If you have credit monitoring through your credit card provider or Identity Champion, you’ll receive alerts if there are any changes to existing credit accounts. Identity Champion Members with Protect and Complete plans also have access to new credit inquiry monitoring and receive alerts if fraudsters attempt to open new bank or credit cards, auto loans, telecom applications, prepaid credit cards, student loans, or payday loans.
Consider a Credit Freeze or Credit Lock
If you don’t see any fraudulent activity on your credit report but want to proactively protect your finances, consider activating a credit freeze or credit lock. Either of these will prevent your credit report from being shared with companies requesting your file, which will block scammers from opening most types of credit cards and loans in your name. Identity Champion Members with a Complete plan have the ability to instantly lock and unlock their ExperianⓇ credit file with the click of a button through Identity Champion’s secure online portal.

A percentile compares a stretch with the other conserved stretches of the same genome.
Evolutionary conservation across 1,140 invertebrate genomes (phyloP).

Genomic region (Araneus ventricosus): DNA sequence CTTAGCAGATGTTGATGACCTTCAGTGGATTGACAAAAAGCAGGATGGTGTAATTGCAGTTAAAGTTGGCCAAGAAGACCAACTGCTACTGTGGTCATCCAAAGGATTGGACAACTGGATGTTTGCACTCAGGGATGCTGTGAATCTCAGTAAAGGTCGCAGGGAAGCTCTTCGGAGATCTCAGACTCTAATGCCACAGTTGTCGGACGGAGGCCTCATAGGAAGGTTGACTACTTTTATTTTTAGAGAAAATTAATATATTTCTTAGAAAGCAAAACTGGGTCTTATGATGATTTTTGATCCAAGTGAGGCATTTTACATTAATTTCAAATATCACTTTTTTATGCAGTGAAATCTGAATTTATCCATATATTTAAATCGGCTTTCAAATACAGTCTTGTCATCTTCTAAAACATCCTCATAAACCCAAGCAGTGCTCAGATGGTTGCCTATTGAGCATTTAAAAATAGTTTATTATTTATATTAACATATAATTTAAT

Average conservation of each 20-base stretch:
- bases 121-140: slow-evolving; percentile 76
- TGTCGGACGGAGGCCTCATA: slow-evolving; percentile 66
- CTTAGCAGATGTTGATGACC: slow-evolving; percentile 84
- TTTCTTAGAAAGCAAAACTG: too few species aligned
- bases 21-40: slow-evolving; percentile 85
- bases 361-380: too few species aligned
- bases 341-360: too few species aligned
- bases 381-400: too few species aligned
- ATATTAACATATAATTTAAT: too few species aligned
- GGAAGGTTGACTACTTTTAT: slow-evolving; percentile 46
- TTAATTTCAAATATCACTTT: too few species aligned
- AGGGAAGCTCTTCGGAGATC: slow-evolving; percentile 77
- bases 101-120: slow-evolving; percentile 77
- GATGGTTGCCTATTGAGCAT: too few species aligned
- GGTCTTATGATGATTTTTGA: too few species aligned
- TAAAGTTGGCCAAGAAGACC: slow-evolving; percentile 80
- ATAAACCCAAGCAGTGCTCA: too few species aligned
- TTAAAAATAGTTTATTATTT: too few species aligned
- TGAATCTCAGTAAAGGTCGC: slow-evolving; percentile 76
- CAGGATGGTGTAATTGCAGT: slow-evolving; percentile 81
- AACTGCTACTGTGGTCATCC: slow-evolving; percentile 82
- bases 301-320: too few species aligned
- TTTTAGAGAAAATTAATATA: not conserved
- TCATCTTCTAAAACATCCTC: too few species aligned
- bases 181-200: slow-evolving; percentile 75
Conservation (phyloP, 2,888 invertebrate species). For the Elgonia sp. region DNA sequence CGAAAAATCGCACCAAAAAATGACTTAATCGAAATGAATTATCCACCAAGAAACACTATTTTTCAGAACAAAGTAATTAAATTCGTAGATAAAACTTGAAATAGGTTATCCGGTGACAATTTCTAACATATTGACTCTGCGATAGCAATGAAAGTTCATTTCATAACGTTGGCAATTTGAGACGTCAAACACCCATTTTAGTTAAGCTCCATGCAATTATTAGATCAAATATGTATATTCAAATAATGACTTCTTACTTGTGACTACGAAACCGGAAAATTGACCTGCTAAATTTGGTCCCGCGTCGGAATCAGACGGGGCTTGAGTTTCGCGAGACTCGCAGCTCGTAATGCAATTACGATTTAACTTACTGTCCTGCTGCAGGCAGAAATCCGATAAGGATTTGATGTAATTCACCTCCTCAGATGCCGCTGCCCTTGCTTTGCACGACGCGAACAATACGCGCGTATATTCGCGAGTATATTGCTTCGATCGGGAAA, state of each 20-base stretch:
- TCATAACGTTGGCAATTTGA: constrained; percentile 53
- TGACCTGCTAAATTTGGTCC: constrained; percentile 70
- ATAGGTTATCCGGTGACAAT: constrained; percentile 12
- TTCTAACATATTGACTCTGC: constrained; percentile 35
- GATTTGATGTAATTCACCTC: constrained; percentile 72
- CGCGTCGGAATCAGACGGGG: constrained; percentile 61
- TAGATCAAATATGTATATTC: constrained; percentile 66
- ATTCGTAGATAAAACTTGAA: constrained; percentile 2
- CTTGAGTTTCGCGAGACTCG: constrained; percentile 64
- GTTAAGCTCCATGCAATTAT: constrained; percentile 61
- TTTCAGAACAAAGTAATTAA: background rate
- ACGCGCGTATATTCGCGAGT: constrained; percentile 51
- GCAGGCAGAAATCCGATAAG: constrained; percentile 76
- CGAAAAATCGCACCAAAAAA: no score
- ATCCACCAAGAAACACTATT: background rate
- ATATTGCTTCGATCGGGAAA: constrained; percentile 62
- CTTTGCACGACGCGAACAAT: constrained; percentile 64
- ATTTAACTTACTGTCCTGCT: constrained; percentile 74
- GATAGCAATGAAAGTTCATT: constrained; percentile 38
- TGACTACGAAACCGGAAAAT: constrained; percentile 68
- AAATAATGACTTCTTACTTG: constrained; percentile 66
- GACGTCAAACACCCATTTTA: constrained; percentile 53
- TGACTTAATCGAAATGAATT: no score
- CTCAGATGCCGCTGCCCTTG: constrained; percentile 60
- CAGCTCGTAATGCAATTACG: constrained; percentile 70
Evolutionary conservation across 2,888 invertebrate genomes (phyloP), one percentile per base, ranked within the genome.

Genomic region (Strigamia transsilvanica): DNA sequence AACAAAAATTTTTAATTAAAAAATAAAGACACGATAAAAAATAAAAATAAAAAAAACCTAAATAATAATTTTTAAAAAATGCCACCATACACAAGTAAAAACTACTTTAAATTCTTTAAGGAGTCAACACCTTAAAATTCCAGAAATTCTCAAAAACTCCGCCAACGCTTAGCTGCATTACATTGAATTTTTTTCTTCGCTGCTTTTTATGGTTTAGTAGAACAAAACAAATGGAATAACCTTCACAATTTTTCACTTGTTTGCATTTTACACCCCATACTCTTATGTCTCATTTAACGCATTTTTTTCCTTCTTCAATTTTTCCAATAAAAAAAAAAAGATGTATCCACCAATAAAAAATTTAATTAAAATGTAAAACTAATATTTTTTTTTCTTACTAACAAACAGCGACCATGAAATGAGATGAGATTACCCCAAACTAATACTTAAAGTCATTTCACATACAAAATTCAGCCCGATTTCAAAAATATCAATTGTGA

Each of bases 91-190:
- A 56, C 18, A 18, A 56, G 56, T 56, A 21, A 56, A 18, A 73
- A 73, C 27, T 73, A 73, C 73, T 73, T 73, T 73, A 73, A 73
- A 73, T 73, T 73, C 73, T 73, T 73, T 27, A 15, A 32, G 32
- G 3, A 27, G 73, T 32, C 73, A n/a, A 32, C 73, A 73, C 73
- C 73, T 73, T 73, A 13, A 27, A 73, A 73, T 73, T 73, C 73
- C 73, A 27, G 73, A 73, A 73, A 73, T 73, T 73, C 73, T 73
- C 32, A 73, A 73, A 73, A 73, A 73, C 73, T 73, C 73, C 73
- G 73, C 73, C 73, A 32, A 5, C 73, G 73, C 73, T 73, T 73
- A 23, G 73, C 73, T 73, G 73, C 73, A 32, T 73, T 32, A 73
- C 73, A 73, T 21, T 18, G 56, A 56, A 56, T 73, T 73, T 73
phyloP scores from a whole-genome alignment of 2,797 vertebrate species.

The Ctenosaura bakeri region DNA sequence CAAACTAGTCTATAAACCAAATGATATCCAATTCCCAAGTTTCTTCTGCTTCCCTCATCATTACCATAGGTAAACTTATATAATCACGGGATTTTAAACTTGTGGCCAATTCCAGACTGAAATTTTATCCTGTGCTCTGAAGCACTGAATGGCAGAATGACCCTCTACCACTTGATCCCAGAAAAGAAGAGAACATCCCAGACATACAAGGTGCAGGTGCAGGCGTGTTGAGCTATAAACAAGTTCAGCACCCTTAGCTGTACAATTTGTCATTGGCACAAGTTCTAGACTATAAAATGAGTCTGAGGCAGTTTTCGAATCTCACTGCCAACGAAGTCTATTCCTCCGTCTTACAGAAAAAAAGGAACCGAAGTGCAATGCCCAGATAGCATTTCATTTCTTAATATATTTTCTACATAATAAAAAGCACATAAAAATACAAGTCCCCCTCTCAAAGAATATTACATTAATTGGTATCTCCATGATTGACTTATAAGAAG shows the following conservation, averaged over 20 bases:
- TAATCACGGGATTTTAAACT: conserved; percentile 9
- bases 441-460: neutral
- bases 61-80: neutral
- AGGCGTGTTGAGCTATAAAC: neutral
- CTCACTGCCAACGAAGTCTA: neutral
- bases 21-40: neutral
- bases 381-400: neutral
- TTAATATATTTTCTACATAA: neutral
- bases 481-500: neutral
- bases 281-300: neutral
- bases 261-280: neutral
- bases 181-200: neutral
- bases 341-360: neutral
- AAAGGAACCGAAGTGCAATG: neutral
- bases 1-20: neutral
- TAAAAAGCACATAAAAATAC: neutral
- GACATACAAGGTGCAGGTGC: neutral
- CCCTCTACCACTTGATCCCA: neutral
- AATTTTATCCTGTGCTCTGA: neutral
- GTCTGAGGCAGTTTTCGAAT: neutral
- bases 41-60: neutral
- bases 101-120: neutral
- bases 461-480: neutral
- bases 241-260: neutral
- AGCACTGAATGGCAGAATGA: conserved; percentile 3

Request a Fraud Alert
If it turns out that you are a victim of financial fraud due to a data breach, you can contact any of the credit bureaus to request that a fraud alert be placed on your file. Any institution that is asked to issue credit in your name will see the fraud alert on your credit report and will take steps to verify that it’s really you they’re interacting with, and not an imposter. You should also ask the credit bureaus to remove any fraudulent information that is showing up on your credit report as this can negatively affect your credit score. The FTC provides a sample letter to help you draft your request.
As data breaches continue to be a common hazard of doing business in our increasingly digital world, Identity Champion is providing more ways to protect and repair your identity, including hands-on identity restoration agents.